Eligible Children Aged 1–5 Years: an Updated Approach to Targeting a Group at High Risk
Anne M. Wengrovitz, MPH, Mary Jean Brown, ScD
Advisory Committee on Childhood Lead Poisoning, Division of Environmental and Emergency Health Services, National Center for Environmental Health
Corresponding preparer: Mary Jean Brown, ScD, Division of Environmental and Emergency Health Services, National Center for Environmental Health, CDC, 4770 Buford Highway, MS F-40, Atlanta, GA 30341. Telephone: 770-488-7492; Fax: 770-488-3635; E-mail: email@example.com.
Lead is a potent, pervasive neurotoxicant, and elevated blood lead levels (EBLLs) can result in decreased IQ, academic failure, and behavioral problems in children. Eliminating EBLLs among children is one of the 2010 U.S. national health objectives. Data from the National Health and Nutrition Examination Survey (NHANES) indicate substantial decreases both in the percentage of persons in the United States with EBLLs and in mean BLLs among all age and ethnic groups, including children aged 1–5 years. Historically, children in low-income families served by public assistance programs have been considered to be at greater risk for EBLLs than other children. However, evidence indicates that children in low-income families are experiencing decreases in BLLs, suggesting that the EBLL disparity between Medicaid-eligible children and non–Medicaid-eligible children is diminishing. In response to these findings, the CDC Advisory Committee on Childhood Lead Poisoning Prevention is updating recommendations for blood lead screening among children eligible for Medicaid by providing recommendations for improving BLL screening and information for health-care providers, state officials, and others interested in lead-related services for Medicaid-eligible children.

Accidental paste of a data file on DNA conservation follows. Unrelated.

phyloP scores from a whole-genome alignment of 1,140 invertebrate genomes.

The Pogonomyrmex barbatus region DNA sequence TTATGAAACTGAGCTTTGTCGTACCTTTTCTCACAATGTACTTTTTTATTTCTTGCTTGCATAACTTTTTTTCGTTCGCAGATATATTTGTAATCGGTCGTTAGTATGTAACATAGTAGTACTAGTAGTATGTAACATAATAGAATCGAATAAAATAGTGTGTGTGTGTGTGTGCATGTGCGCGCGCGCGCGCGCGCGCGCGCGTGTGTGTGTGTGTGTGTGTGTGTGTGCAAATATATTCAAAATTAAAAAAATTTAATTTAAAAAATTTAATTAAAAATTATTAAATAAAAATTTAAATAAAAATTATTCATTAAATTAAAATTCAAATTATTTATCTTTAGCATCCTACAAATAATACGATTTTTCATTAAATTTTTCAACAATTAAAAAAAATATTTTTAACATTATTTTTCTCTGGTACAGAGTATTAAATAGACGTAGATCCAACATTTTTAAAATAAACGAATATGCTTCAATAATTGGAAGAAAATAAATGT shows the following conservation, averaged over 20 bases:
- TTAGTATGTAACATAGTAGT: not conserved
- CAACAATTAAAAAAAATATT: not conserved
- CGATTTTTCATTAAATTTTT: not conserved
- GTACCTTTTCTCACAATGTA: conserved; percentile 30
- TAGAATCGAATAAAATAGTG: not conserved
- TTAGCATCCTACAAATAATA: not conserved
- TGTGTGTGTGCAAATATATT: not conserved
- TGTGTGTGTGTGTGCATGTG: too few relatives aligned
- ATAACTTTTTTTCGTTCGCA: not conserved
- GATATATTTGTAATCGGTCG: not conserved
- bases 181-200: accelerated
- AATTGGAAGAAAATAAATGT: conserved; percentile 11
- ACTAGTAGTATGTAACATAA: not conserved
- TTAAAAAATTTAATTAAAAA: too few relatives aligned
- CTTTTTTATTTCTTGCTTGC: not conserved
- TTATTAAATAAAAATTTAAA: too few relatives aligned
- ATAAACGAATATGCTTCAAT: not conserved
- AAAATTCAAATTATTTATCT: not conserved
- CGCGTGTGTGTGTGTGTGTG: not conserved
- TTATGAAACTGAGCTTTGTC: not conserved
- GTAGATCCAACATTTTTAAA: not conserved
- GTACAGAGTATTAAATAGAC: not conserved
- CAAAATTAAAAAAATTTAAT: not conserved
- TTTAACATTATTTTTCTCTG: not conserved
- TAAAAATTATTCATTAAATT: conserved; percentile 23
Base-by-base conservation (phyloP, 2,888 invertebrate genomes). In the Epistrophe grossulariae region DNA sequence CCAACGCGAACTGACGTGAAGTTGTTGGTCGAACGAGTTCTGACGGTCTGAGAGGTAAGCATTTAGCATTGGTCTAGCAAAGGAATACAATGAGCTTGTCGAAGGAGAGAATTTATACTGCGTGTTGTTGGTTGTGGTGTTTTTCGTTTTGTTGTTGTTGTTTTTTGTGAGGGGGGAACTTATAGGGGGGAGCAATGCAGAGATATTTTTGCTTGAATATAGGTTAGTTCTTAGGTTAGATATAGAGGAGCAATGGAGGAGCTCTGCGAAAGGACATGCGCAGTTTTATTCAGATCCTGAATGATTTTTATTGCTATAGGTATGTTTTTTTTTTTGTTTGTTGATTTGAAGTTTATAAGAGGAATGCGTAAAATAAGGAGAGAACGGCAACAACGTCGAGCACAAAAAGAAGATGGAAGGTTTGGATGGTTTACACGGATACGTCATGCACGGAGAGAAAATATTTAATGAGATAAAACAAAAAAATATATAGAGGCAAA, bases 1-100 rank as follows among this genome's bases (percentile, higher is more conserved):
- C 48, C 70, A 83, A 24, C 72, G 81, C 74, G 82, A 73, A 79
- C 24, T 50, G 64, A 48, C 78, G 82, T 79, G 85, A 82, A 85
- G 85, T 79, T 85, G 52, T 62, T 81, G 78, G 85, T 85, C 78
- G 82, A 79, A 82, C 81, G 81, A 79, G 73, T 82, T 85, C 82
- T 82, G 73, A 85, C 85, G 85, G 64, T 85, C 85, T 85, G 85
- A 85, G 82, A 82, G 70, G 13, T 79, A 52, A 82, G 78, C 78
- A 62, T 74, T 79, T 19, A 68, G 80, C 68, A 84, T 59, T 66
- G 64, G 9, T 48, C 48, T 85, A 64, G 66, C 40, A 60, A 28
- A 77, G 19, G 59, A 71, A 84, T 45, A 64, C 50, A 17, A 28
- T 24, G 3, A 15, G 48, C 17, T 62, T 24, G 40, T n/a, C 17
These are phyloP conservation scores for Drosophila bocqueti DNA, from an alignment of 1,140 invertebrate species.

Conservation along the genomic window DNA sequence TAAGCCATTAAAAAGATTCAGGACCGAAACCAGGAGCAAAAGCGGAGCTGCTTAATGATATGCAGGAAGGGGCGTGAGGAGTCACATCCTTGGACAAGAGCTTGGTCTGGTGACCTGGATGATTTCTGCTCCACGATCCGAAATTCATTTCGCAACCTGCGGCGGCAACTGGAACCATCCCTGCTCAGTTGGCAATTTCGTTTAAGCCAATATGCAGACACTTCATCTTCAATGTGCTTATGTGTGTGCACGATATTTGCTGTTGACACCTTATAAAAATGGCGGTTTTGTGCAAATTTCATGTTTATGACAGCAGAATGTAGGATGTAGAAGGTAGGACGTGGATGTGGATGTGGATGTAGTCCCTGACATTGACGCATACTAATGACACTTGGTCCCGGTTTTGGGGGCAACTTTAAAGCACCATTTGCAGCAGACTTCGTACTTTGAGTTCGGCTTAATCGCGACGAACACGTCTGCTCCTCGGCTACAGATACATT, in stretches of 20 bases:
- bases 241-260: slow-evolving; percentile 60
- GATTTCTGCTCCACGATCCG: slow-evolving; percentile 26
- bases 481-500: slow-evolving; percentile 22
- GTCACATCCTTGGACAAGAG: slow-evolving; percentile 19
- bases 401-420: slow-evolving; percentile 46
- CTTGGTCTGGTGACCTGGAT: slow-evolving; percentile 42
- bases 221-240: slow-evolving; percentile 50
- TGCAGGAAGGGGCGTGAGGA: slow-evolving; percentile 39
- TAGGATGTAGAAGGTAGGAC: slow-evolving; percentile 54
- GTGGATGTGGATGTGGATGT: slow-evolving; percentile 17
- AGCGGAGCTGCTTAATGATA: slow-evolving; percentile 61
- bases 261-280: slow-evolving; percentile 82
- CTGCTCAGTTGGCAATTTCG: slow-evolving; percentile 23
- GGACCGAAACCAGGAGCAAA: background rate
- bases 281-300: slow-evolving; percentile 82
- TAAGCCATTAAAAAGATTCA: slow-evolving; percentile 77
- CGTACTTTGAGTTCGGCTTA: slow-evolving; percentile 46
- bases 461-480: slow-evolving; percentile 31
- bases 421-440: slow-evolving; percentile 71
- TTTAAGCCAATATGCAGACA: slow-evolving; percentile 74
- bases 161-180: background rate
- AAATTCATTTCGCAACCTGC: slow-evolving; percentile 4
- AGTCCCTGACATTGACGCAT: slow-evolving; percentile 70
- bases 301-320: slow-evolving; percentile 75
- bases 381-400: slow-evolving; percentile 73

HNE has provided to you below, some key information links, including the link to the CDC document of which is cited above.